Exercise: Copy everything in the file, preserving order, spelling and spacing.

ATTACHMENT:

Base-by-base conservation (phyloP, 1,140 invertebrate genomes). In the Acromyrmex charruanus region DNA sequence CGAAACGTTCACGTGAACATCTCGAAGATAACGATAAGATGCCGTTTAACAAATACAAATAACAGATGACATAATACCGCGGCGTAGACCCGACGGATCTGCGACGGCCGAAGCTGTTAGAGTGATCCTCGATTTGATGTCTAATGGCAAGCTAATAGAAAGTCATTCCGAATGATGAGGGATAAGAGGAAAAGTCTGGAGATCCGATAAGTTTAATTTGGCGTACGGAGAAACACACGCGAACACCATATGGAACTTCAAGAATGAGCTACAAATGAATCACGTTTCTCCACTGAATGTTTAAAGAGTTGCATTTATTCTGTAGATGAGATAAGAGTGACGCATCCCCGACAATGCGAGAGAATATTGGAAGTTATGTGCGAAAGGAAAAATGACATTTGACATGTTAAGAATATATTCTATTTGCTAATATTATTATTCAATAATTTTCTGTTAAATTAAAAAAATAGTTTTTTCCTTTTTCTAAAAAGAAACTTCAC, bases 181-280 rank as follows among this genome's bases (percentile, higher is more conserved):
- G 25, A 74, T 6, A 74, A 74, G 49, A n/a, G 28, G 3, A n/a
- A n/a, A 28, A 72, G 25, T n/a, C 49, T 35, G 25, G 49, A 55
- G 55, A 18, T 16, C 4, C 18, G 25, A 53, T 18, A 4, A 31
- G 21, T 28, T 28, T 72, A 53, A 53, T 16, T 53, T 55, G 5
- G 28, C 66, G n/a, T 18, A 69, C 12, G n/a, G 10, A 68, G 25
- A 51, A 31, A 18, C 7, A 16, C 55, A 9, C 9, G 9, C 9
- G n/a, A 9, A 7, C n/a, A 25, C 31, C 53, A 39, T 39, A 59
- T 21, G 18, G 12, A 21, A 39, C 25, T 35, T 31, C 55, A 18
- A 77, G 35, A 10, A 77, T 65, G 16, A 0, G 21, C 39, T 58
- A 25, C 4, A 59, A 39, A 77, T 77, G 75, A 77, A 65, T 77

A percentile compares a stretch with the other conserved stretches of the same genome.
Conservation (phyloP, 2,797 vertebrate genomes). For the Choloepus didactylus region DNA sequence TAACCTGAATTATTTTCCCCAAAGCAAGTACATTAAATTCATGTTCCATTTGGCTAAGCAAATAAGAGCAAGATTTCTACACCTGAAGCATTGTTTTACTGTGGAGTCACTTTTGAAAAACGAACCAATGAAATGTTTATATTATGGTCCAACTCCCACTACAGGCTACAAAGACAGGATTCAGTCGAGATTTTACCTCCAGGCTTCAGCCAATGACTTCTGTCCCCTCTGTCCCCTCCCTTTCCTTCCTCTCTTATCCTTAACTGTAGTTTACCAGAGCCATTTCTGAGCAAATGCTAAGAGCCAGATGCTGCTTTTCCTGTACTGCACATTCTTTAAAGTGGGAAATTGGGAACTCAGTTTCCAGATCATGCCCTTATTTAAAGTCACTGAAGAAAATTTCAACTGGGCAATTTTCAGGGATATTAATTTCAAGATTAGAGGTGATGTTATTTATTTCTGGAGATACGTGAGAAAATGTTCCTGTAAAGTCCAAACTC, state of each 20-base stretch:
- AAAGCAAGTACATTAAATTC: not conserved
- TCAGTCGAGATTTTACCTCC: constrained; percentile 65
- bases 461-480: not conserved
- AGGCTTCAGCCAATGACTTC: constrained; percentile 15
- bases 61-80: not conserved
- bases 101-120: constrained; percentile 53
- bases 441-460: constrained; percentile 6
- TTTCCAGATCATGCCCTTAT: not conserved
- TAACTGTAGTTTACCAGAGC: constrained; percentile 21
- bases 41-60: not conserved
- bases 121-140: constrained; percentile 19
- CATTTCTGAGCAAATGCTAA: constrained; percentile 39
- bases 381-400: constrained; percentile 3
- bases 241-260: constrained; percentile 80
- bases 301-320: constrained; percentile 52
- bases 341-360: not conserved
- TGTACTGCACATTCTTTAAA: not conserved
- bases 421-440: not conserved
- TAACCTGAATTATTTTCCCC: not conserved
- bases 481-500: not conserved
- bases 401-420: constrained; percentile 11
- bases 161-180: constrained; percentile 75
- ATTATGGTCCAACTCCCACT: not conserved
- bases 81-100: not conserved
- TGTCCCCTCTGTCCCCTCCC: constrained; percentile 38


Base-by-base conservation (phyloP, 1,140 invertebrate genomes). In the Acromyrmex charruanus region DNA sequence CGAAACGTTCACGTGAACATCTCGAAGATAACGATAAGATGCCGTTTAACAAATACAAATAACAGATGACATAATACCGCGGCGTAGACCCGACGGATCTGCGACGGCCGAAGCTGTTAGAGTGATCCTCGATTTGATGTCTAATGGCAAGCTAATAGAAAGTCATTCCGAATGATGAGGGATAAGAGGAAAAGTCTGGAGATCCGATAAGTTTAATTTGGCGTACGGAGAAACACACGCGAACACCATATGGAACTTCAAGAATGAGCTACAAATGAATCACGTTTCTCCACTGAATGTTTAAAGAGTTGCATTTATTCTGTAGATGAGATAAGAGTGACGCATCCCCGACAATGCGAGAGAATATTGGAAGTTATGTGCGAAAGGAAAAATGACATTTGACATGTTAAGAATATATTCTATTTGCTAATATTATTATTCAATAATTTTCTGTTAAATTAAAAAAATAGTTTTTTCCTTTTTCTAAAAAGAAACTTCAC, bases 181-280 rank as follows among this genome's bases (percentile, higher is more conserved):
- G 25, A 74, T 6, A 74, A 74, G 49, A n/a, G 28, G 3, A n/a
- A n/a, A 28, A 72, G 25, T n/a, C 49, T 35, G 25, G 49, A 55
- G 55, A 18, T 16, C 4, C 18, G 25, A 53, T 18, A 4, A 31
- G 21, T 28, T 28, T 72, A 53, A 53, T 16, T 53, T 55, G 5
- G 28, C 66, G n/a, T 18, A 69, C 12, G n/a, G 10, A 68, G 25
- A 51, A 31, A 18, C 7, A 16, C 55, A 9, C 9, G 9, C 9
- G n/a, A 9, A 7, C n/a, A 25, C 31, C 53, A 39, T 39, A 59
- T 21, G 18, G 12, A 21, A 39, C 25, T 35, T 31, C 55, A 18
- A 77, G 35, A 10, A 77, T 65, G 16, A 0, G 21, C 39, T 58
- A 25, C 4, A 59, A 39, A 77, T 77, G 75, A 77, A 65, T 77

A percentile compares a stretch with the other conserved stretches of the same genome.
Conservation (phyloP, 2,797 vertebrate genomes). For the Choloepus didactylus region DNA sequence TAACCTGAATTATTTTCCCCAAAGCAAGTACATTAAATTCATGTTCCATTTGGCTAAGCAAATAAGAGCAAGATTTCTACACCTGAAGCATTGTTTTACTGTGGAGTCACTTTTGAAAAACGAACCAATGAAATGTTTATATTATGGTCCAACTCCCACTACAGGCTACAAAGACAGGATTCAGTCGAGATTTTACCTCCAGGCTTCAGCCAATGACTTCTGTCCCCTCTGTCCCCTCCCTTTCCTTCCTCTCTTATCCTTAACTGTAGTTTACCAGAGCCATTTCTGAGCAAATGCTAAGAGCCAGATGCTGCTTTTCCTGTACTGCACATTCTTTAAAGTGGGAAATTGGGAACTCAGTTTCCAGATCATGCCCTTATTTAAAGTCACTGAAGAAAATTTCAACTGGGCAATTTTCAGGGATATTAATTTCAAGATTAGAGGTGATGTTATTTATTTCTGGAGATACGTGAGAAAATGTTCCTGTAAAGTCCAAACTC, state of each 20-base stretch:
- AAAGCAAGTACATTAAATTC: not conserved
- TCAGTCGAGATTTTACCTCC: constrained; percentile 65
- bases 461-480: not conserved
- AGGCTTCAGCCAATGACTTC: constrained; percentile 15
- bases 61-80: not conserved
- bases 101-120: constrained; percentile 53
- bases 441-460: constrained; percentile 6
- TTTCCAGATCATGCCCTTAT: not conserved
- TAACTGTAGTTTACCAGAGC: constrained; percentile 21
- bases 41-60: not conserved
- bases 121-140: constrained; percentile 19
- CATTTCTGAGCAAATGCTAA: constrained; percentile 39
- bases 381-400: constrained; percentile 3
- bases 241-260: constrained; percentile 80
- bases 301-320: constrained; percentile 52
- bases 341-360: not conserved
- TGTACTGCACATTCTTTAAA: not conserved
- bases 421-440: not conserved
- TAACCTGAATTATTTTCCCC: not conserved
- bases 481-500: not conserved
- bases 401-420: constrained; percentile 11
- bases 161-180: constrained; percentile 75
- ATTATGGTCCAACTCCCACT: not conserved
- bases 81-100: not conserved
- TGTCCCCTCTGTCCCCTCCC: constrained; percentile 38